I get asked this question all the time, so I think it’s important for me to finally come clean and set the record straight: why do I hate the band Journey so much?
‘Cause they fuckin’ suck, dude.
Okay no but seriously, there’s actually a number of legitimate reasons for this. And it’s not their entire catalog (that lick from “Anyway You Want It” is pretty good, even if the song goes on too long), so I don’t hate the band themselves per se. It’s mostly “Don’t Stop Believin’.” And it’s not just because I’m trying to be contrary or anything — there are plenty of other equally popular pop songs that I do enjoy with no shame at all. In my mind, “Don’t Stop Believin'” is the most hackneyed, cliched, and derivative anthemic pop/rock song of all time, like someone mashed the parts of every other rock anthem into a calculator, stripped out the emotions, found the mathematical mean, and then put it on the radio. It doesn’t help that people ascribe way too much personal meaning (in my humble opinion) to the song when they’re shitfaced at last call and screaming out nonsense about “Streetlight People,” whatever the hell that means. The lyrics are generic meaningless drivel disguised (very poorly, I might add) as poetry, when in fact, they say nothing at all. Nothing but, “Don’t Stop Believin'” which sure, okay, fine, that’s a good message. I guess. But does it actually mean anything?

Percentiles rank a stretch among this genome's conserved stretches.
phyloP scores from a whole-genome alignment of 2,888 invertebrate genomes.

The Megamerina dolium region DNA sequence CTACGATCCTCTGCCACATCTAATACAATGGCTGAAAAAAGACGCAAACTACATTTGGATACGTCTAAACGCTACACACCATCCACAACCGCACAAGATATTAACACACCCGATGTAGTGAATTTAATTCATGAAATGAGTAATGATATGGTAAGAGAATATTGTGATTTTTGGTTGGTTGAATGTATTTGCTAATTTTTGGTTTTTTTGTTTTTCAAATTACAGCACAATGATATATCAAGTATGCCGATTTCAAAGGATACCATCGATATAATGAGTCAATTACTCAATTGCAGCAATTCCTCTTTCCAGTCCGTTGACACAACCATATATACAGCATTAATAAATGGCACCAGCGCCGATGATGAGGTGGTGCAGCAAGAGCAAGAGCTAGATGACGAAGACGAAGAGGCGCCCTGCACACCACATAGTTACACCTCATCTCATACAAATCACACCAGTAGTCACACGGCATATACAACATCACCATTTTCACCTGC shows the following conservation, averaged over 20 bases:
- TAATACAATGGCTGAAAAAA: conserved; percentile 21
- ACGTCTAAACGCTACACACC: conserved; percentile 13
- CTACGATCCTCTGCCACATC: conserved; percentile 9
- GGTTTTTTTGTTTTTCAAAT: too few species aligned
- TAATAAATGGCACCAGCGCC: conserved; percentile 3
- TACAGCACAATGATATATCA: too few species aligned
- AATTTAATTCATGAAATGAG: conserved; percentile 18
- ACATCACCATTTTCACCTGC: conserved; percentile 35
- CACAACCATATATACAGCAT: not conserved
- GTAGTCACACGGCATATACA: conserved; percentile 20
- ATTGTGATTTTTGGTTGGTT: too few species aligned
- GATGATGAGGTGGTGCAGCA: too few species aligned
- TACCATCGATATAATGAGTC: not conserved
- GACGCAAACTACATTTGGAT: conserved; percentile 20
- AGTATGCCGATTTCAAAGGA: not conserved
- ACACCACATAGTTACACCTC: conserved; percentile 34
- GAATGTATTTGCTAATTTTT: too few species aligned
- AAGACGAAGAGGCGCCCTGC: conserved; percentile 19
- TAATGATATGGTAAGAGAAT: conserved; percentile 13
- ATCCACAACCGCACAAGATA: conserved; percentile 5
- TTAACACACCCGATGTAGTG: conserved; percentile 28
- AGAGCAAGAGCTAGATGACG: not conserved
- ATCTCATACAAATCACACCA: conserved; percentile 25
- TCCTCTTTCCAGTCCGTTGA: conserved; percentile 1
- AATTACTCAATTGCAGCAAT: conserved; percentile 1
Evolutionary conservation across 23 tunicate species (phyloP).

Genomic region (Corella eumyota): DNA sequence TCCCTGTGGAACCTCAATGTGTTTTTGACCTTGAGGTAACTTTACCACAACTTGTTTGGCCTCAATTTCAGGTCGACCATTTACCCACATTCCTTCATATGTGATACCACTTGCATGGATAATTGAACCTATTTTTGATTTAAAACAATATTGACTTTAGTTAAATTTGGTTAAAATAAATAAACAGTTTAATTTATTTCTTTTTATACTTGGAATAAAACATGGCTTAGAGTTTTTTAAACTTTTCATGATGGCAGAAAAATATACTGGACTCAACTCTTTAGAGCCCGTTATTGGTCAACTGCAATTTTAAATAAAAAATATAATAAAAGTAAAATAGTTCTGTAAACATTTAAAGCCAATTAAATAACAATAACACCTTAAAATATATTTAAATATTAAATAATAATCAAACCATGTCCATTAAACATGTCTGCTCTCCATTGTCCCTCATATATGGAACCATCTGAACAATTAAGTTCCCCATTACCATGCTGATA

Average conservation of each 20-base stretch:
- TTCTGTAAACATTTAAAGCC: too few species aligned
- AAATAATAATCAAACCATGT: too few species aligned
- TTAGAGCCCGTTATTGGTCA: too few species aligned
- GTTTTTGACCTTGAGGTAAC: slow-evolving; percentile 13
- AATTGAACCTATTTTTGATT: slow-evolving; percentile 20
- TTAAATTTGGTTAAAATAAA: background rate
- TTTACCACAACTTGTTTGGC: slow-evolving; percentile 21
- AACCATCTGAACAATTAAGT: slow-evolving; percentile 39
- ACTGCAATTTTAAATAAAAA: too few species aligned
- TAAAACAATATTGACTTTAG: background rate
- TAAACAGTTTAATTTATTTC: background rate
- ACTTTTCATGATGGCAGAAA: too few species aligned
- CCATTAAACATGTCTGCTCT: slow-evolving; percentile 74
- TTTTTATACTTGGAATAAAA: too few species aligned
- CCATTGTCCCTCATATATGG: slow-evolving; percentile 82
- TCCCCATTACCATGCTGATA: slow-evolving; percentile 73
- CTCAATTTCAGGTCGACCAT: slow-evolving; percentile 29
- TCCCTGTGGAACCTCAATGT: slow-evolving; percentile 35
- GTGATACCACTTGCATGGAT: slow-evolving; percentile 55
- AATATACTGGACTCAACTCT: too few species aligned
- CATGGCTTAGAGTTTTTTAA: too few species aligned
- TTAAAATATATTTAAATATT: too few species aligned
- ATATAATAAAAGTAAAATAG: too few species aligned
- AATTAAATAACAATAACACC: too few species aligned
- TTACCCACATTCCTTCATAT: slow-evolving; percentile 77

My good friend Layne was also a huge Journey fan, and this served as a major point of contention throughout the entire tenure of our friendship. Still, as a friend, I was always willing to overlook her shortcomings. We all have flaws, we all make mistakes. Hers was Journey (to say nothing of her N*SYNC obsession, which I was totally okay with).
Layne passed away a few days after her birthday in April, 2011. It was about 4:30 in the afternoon on a Friday and I had just finished speaking at an event at Emerson College, our alma mater, so I slipped into Sweetwater Tavern for a beer with a few other alumni friends. I received a phone call from our friend Eric, who was always particularly close to Layne. I stepped outside so I could hear him better, and that’s when he delivered the news.
I went back into the bar and sat at the table with my other friends, the color drained from my face. They asked what was wrong and I told them, insisting that we keep drinking and not really talk about it right now, because I was still processing it. I slammed back the rest of my beer, and I realized that “Don’t Stop Believin'” was playing over the speakers in the bar. For a brief moment, I swear I could have seen Layne’s ghostly visage sticking her tongue out at me and waving her fingers, teasing and taunting as if to say “Gotcha, motherfucker! I win!” (which, to be fair, is something she would totally do, especially in a posthumous state).
So that’s why I don’t like Journey. Plus, you know, they suck.